May 3rd, 2005, 12:09 AM
Win XP PRO acces denied error won't allow access to files on d: drv.
I been having trouble getting access to the files on my multi-drive win xp pro system. The system has 4 250gb maxtor drives. The main drive is divided into 3 partitions.
1. for the os
2. for recovery
3. for data
The other drives are for storage.
It appears that all drives are functioning correctly on all drives except D: and all files and folder on D:\.
I had to re-install xp on this system. Before the re-install all drives were accessable normally.
I have tried changing the sharing options on this drive but things are still acting the same. (access denied on D
I even changed myself to the owner of these files in SAFE MODE on both my account and the administrator account. I think i'm the owner of the drive as well.
In SAFE MODE on the security tab I checked the box for full control. No services appear to denied.
Can someone tell me where & how to access the SID on winxp?
Any help is greatly appreciated.
May 3rd, 2005, 01:21 AM
Would that drive D be a partition of the first hard drive? If my reading is correct, your first hard drive is configured to be C, D and E given the three (3) partitions. If yes, then the problem is on accessing the partition (it may have been tampered by the reinstallation of the XP platform; not really sure). In that case, partition recovery maybe needed although I have no immediate idea as of now on how to do it.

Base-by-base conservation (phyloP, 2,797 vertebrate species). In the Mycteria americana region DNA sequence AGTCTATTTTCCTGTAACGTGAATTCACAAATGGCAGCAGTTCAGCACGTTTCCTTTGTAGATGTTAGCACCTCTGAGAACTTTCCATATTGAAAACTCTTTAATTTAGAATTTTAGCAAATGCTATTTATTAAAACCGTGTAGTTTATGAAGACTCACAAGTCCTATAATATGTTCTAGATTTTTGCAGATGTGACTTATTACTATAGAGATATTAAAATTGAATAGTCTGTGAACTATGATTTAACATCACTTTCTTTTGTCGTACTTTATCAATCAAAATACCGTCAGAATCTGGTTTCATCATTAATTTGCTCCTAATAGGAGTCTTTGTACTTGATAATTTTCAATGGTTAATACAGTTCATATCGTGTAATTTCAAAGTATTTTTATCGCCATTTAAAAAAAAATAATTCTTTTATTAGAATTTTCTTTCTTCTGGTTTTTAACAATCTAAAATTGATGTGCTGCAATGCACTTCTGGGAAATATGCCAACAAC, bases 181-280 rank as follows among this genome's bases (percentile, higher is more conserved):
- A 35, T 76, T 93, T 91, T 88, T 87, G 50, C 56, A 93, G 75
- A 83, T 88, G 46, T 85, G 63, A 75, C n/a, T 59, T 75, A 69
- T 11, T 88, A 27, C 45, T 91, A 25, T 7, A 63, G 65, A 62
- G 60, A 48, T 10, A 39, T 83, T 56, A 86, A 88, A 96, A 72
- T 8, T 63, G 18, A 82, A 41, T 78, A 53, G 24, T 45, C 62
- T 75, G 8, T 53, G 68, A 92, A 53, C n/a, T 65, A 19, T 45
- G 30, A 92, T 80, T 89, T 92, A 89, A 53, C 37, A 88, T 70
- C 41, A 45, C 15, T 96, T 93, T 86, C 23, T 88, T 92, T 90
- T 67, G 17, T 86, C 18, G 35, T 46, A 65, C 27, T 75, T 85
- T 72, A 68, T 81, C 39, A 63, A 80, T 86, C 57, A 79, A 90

If drive D is a physical drive by itself, then you may need to reconfigure the CMOS to identify the master drive and the slaves (three slaves as you said you had 4 physical drives). BTW, you've got a terabyte there with four 250GB... wow!
Si vis pacem, para bellum!
May 3rd, 2005, 01:40 AM
Why, what do you propose to do?
Can someone tell me where & how to access the SID on winxp?
Have you checked that the drive is both recognised by your BIOS and Windows and has the right size and other attributes?
What exactly do you nean by "access denied"? do you mean you cannot get into the drive at all, or that it won't let you open the files and folders.
First thing I would try is running the Windows repair option................incidentally, why did you have to reinstall it?
Then try creating a completely new user account with admin rights and see if you can grant them authority.
By the way, are these SATA drives?
May 3rd, 2005, 02:36 AM
I have had problems similar to this. I will explain my problem and you can see if it helps.
I had to reinstall a copy of Windows XP, however, at the time, there was no way to perform a proper backup of all the user data, which was located in "C:\Documnts and Settings\User". So rather than wiping the hard drive out and starting from scratch, the new OS was simply onstalled directly on top of the last one. Upon booting up the new OS, "C:\Documents and Settings\User" was inaccesible, dispite the fact that I had created a "user" account during the new installation.
I think this is due to ownership problems with the folder. The old "User" folder was owned by an administrator, who no longer existed on this system. When the new administrator tries to access it, his SID does not match that of the owner of the old "User" folder.